<site url=”” selected=”true” name=”PyDev Update Site”/>
<site url=”” selected=”true” name=”ReST Editor Update Site”/>
<site url=”” selected=”true” name=”update site:”/>

Add common libraries

When I was experimenting with Java projects, I continually ran into instances where projects depended on external libraries (JSON, IO, etc.). After downloading a few of them, I simply downloaded several of them – so I’d always have then on hand.

To add the common libraries, visit:



Install Eclipse

  1. Get the latest version of Eclipse by visiting:  Eclipse Downloads.

  2. From the Eclipse Downloads landing page, click Eclipse IDE for Java Developers > Windows 64 Bit.

    When the Run/Save toast appears, click Save.

    When you click Run, the Eclipse Installer by Oomph runs.

  3. Accept the installer default installation directory:

  4. Set the option “Run this program as an administrator” on the Eclipse executable (i.e., on the file “C:\opt\eclipse\eclipse.exe”).

  5. Pin the executable to the Taskbar. You can do this by Ctrl + clicking & dragging from File Explorer to the Taskbar.

    You’re done. Go ahead and launch Eclipse.


Requirement: Install the JDK First

Eclipse was written in Java, is hosted in a Java Virtual Machine, and was primarily designed for Java software development. As such, a fundamental requirement for running it is a Java Development Kit (JDK) deployment. The JDK is a superset of the Java Runtime Environment (JRE) – the bits you need in order to run Java applications.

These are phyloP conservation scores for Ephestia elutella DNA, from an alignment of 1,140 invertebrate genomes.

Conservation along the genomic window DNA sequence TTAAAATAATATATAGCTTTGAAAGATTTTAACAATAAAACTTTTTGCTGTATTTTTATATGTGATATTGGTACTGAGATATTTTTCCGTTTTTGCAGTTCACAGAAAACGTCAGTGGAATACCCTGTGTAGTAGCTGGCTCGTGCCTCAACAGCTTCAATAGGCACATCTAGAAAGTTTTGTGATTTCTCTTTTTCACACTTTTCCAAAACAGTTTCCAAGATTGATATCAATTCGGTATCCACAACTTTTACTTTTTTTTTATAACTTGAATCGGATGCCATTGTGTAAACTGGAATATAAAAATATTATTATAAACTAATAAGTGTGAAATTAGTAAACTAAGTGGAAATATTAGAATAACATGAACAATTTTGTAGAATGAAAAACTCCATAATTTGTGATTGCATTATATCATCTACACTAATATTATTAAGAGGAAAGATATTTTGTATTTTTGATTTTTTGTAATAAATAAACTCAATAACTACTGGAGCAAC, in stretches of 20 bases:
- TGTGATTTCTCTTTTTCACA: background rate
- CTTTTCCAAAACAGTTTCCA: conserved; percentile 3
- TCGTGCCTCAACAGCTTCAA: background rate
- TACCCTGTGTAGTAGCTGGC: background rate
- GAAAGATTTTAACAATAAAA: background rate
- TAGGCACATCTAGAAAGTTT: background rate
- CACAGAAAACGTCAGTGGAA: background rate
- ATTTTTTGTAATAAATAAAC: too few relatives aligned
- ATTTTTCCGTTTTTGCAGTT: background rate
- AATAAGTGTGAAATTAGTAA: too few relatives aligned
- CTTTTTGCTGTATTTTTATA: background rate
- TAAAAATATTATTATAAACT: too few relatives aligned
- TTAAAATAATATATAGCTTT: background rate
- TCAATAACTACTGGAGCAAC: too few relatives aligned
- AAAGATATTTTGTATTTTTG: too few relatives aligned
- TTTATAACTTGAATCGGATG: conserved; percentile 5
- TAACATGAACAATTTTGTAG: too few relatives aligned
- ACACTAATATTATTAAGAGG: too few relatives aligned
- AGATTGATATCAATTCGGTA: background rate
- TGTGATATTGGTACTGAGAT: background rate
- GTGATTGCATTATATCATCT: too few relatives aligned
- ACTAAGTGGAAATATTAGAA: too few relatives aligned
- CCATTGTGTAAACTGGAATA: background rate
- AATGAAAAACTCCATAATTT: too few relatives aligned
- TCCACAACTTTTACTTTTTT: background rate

1. Get the latest version of the JDK by visiting: Oracle Java SE Downloads. There are several versions to choose from. Which one should you get? I recommend Java Platform, Standard Edition.
  2. On the Java SE Downloads page, in the section Java Platform, Standard Edition, click JDK Downloads. You land on the Java SE Development Kit 8 Downloads page.
  3. Accept the license agreement (click the “Accept License Agreement radio button), and then click the download link for the latest version of the Windows x64 release. When the Run/Save toast appears, click Run.
  4. Accept all defaults except the “install to” location; for that, see the next subsection.

Where to install

I’m going to follow the Linux Filesystem Hierarchy Standard and create an /opt directory on the root of my C: drive; and then I’ll install all of the open source software beneath it. The hope is to create a [somewhat] portable installation.

  1. The default location was C:\Program Files\Java\jdk1.8.0_60\, but I changed it to C:\opt\Java\jdk1.8.0_60\). I.e., in the fully-qualified path name, simply replace “Program Files” with “opt”.